If you or your children claim to not like a particular vegetable, don’t abandon it forever - just try preparing it a different way. Boiled broccoli tastes very different from steamed broccoli that's seasoned well, roasted broccoli and raw broccoli made into a slaw.

And definitely don’t buy into the “I don’t like vegetables” comment. Vegetables are as good as the cook who prepares them. So, become a great cook and you won’t have a problem getting people to eat your food. If you stick with it, you definitely will improve with time.

And you'll notice that putting more focus on vegetables and grains than the meats when you're cooking takes a slight shift in your mindset, but it can be really fun.


So, here they are again - 10 ways to transition to a vegan diet deliciously.

  1. Have a mindset of openness and exploration in the kitchen.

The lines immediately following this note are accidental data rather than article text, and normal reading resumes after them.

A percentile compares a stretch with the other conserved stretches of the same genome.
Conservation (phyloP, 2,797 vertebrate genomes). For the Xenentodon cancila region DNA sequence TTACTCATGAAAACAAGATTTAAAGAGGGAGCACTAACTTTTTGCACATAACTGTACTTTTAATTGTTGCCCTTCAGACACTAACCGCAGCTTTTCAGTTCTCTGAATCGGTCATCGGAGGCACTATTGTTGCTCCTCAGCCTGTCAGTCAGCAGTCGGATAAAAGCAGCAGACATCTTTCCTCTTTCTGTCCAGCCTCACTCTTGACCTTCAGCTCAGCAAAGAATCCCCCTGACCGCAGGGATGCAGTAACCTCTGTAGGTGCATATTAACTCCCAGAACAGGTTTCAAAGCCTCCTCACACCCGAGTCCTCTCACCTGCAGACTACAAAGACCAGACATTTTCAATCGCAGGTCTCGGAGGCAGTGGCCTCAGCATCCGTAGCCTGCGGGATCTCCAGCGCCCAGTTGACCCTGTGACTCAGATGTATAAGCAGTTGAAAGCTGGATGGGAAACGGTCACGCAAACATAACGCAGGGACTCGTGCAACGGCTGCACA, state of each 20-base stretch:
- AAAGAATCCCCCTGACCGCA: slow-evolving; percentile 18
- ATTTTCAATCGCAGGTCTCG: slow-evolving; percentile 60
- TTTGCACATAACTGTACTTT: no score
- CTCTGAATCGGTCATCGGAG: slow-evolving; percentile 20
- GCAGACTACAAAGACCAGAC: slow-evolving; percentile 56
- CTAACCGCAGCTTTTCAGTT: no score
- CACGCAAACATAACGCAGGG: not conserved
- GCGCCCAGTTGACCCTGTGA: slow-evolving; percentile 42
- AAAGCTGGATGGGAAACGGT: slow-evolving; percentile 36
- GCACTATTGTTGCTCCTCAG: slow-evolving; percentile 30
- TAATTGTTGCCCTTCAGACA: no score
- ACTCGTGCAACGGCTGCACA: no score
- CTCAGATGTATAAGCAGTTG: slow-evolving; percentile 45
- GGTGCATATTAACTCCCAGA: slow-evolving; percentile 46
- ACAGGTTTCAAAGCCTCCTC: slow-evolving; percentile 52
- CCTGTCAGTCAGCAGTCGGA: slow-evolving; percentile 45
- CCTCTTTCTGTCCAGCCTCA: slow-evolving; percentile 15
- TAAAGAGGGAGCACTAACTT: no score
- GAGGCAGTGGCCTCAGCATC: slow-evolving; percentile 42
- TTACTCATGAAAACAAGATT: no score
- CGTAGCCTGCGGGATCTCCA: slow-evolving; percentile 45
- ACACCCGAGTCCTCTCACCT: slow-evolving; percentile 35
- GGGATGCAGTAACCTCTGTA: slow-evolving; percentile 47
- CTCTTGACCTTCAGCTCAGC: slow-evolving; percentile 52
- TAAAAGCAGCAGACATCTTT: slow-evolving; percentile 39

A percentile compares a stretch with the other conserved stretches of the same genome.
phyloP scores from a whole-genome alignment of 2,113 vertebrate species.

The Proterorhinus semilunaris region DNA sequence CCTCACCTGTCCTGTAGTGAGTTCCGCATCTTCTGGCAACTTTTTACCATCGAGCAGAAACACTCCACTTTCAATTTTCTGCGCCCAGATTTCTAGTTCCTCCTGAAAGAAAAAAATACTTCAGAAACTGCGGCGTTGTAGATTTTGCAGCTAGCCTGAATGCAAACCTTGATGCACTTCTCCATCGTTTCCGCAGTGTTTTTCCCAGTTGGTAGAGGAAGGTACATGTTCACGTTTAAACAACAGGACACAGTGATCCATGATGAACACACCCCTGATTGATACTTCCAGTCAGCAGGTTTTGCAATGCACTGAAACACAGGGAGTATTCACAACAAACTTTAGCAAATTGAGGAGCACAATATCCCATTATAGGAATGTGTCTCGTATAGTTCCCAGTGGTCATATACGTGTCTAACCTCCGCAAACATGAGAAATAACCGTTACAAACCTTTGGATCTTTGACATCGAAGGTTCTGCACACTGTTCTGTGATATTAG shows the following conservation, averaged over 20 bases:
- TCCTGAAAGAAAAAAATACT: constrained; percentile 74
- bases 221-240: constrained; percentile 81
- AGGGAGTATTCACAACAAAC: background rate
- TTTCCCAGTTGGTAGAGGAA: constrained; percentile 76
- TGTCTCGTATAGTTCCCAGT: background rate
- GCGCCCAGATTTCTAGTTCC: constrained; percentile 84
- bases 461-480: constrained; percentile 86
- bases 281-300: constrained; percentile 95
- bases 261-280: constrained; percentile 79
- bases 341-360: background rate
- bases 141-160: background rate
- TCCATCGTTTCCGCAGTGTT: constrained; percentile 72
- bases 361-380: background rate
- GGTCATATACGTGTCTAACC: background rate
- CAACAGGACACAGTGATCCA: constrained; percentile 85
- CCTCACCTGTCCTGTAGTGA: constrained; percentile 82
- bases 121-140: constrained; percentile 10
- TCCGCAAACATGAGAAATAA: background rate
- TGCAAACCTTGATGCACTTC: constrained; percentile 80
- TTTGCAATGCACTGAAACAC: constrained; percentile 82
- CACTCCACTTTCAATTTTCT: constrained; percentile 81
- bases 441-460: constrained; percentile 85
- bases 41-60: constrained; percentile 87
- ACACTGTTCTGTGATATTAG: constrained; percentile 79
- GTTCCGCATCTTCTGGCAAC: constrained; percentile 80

2. Decide that you will make time to cook and experiment in the kitchen.
  3. Get a good knife, cutting board and a blender and maybe a food processor.
  4. Teach yourself knife skills.
  5. Buy ingredients as you need them for recipes instead of having this perfect vegan pantry.
  6. Identify meals and foods that you make that are already vegan.
  7. Identify some that can be easily veganized.
  8. Rethink your plate.
  9. Try unfamiliar produce & learn new recipes.
  10. And don’t give up on a vegetable on your first try.

I’m always planning future videos so let me know if there’s a particular vegetable that you’d like to see me prepare that I haven’t prepared or if there’s a vegetable that I’ve fixed that you want to see cooked using a different technique. Also let me know if there’s something that you haven’t seen veganized that you want to eat.

I know this was a little long and different from what I usually do, but I wanted to put some thought into poeticbeauty7’s question, so thanks poetic beauty and thanks to all of you for watching and I’ll see you next time!